Shiite militiamen surrounded Yemen's premier in his Sanaa residence after firing on his convoy during deadly clashes with the army on Monday as pressure mounted on his embattled government.
The heavily armed Huthis were in control of all three entrances to the Republican Palace, a building Prime Minister Khalid Bahah has lived in since taking office in October, a government spokesman told AFP.
The spokesman, Rajih Badi, called for an “urgent meeting” on Tuesday morning in order to create a “roadmap” to end violence, after a day of clashes between the Huthis and the army.
The Shiites appear to be tightening their grip on Sanaa after abducting an aide to President Abdrabuh Mansur Hadi, in the biggest challenge yet to his rule.
At least nine people were killed, including fighters from both sides, as the militia fired on Bahah’s convoy, seized an army base near the presidential palace in Sanaa and took control of state media.
A ceasefire that came into effect after several hours appeared to be holding.
The Arab League, Britain and the United States expressed concerns about the clashes, which were the most intense in Sanaa since the Huthis overran it on September 21.
Since then strategically important Yemen has been wracked by unrest that has raised fears that Hadi’s government will collapse and that the country will become a failed state similar to Somalia.
On Monday the Huthis claimed to have seized an army base on a hill overlooking the presidential palace.
Information Minister Nadia Sakkaf said they had also taken total control of state television and the official news agency.
STATE MEDIA OUTLETS SEIZED
“Yemeni satellite channel is not under state control, nor is state news agency Saba. The Huthis have completely controlled them and are refusing to publish any government statements,” she tweeted.
This prompted head of the news department at Yemen state television Tawfiq al-Sharaabi to announce his resignation on Facebook.
Sakkaf said Huthis had also fired on Bahah’s convoy as he left the presidential residence but that he was unharmed.
Witnesses said the fighting erupted early Monday after the militia deployed reinforcements near the presidential palace.
The military presidential guard sent troops onto the streets surrounding the palace and outside Hadi’s residence.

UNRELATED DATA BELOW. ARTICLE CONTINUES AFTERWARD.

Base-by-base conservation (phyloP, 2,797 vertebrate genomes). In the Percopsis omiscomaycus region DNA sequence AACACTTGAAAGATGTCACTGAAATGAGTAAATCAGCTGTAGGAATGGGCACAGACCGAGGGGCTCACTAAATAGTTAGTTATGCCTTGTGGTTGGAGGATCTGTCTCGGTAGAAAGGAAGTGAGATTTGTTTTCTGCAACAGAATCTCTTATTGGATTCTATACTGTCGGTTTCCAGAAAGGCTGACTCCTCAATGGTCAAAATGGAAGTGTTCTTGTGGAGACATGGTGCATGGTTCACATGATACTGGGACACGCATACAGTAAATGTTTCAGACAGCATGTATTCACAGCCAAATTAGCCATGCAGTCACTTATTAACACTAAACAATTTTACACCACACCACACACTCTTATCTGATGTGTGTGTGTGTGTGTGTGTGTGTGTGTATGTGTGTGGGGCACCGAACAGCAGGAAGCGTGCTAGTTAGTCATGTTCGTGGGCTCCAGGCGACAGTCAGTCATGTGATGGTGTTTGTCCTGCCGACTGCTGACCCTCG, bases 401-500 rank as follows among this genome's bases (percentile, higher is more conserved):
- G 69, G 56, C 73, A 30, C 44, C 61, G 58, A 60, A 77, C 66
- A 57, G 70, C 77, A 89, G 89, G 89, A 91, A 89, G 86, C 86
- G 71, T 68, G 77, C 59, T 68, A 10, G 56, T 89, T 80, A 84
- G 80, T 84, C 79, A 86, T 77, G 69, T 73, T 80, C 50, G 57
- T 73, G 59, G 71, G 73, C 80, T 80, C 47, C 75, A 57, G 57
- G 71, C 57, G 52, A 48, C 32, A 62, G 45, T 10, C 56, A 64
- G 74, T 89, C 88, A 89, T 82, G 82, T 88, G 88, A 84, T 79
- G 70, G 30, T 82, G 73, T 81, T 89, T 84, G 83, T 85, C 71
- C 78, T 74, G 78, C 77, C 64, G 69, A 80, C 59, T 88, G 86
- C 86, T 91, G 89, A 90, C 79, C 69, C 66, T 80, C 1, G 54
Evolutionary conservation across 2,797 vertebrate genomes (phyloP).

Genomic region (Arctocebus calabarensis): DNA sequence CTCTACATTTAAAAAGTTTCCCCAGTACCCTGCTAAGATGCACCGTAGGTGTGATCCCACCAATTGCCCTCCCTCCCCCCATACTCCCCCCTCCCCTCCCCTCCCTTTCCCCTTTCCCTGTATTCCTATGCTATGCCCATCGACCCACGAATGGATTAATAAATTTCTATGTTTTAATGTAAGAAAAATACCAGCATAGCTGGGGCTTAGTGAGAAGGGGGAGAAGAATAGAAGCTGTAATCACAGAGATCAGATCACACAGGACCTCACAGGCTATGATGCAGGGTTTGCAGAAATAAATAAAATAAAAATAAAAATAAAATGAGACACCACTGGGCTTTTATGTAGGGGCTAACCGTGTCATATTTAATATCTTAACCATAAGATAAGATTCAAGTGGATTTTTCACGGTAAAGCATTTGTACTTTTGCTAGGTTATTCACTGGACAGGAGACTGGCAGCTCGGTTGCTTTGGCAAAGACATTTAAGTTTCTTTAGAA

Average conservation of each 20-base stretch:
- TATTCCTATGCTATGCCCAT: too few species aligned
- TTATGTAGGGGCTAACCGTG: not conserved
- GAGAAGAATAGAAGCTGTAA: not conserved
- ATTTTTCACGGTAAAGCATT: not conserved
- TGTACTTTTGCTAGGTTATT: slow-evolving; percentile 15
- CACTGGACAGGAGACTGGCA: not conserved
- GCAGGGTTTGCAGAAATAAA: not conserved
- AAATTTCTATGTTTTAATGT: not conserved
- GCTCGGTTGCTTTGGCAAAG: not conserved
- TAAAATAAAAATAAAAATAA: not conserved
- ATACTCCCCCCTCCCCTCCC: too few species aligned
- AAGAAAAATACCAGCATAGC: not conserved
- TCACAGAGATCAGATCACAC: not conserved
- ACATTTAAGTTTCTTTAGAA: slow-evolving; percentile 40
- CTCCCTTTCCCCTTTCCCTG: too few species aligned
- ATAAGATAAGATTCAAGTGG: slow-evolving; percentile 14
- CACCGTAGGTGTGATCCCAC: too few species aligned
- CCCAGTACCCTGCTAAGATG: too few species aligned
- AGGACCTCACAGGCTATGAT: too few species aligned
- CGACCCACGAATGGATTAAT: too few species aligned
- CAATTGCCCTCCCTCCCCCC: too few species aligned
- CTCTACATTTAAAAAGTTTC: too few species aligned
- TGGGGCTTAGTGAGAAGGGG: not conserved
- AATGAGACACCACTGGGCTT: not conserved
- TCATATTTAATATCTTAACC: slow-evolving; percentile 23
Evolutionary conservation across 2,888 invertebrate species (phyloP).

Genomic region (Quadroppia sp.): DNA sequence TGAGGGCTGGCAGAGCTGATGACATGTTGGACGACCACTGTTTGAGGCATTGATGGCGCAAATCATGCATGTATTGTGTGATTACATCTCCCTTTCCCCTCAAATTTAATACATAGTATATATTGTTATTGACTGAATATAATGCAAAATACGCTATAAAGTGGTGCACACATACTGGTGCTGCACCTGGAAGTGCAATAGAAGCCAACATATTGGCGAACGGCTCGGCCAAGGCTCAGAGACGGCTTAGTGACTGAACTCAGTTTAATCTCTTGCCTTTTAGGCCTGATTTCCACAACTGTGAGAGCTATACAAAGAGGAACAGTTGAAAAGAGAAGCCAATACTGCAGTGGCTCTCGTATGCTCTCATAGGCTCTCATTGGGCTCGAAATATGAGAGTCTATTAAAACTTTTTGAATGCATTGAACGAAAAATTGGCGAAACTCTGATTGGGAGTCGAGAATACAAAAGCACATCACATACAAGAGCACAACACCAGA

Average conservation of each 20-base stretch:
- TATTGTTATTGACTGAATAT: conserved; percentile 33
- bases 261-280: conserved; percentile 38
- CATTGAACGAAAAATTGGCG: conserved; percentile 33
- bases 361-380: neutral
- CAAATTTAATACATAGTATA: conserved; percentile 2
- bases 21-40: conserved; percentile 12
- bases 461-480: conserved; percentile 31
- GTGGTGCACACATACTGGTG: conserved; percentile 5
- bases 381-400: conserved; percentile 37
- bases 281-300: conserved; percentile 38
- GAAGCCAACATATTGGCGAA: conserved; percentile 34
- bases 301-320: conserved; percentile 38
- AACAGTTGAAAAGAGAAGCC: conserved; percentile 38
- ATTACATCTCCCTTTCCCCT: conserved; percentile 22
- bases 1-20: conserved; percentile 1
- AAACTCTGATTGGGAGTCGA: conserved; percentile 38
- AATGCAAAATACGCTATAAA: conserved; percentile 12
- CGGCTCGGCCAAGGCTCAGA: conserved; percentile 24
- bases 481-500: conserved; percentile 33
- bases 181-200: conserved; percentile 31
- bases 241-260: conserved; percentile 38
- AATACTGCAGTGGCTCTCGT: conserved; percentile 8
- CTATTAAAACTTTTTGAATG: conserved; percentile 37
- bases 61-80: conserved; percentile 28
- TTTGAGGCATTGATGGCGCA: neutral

A security official said the army intervened when the Huthis began to set up a new checkpoint near the presidential palace.
But a prominent Huthi chief, Ali al-Imad, accused the presidential guard of provoking the clashes.
“Hadi’s guard is trying to blow up the situation on the security front to create confusion on the political front,” he said on Facebook.
Tensions have been running high in Sanaa since the Huthis abducted Hadi’s chief of staff, Ahmed Awad bin Mubarak, in an apparent move to extract changes to a draft constitution that he is overseeing.
Mubarak is in charge of a “national dialogue” set up after veteran strongman Ali Abdullah Saleh was forced from power in February 2012 following a year of bloody Arab Spring-inspired protests.
The Huthis said they had seized him to prevent the violation of a UN-brokered agreement that provided for the formation of a new government and the appointment of Huthis as presidential advisers.
It stipulated that in return the Huthis would withdraw from key state institutions.
‘SPIRALLING OUT OF CONTROL’
Mubarak’s kidnapping came just before a meeting of the national dialogue secretariat to present a draft constitution dividing Yemen into a six-region federation, which the Huthis oppose.
The militants, who hail from Yemen’s remote north and fought a decade-long war against the government, rejected the decentralisation plan last year, claiming it divides the country into rich and poor regions.
“The Huthis’ decision to kidnap Mubarak was a serious escalation that now appears to be spiralling out of control,” said April Longley Alley, an analyst with the International Crisis Group.
Since their takeover of the capital, the Huthis, also known as Ansarullah, have pressed their advance into areas south of Sanaa, where they have met deadly resistance from Sunnis including Al-Qaeda loyalists.
Yemen’s branch of the jihadist network, Al-Qaeda in the Arabian Peninsula, is considered its most dangerous and claimed responsibility for this month’s attack in Paris on French satirical weekly Charlie Hebdo that left 12 dead.
Hadi’s government has been a key ally of the United States, allowing Washington to carry out regular drone attacks on Al-Qaeda militants in its territory.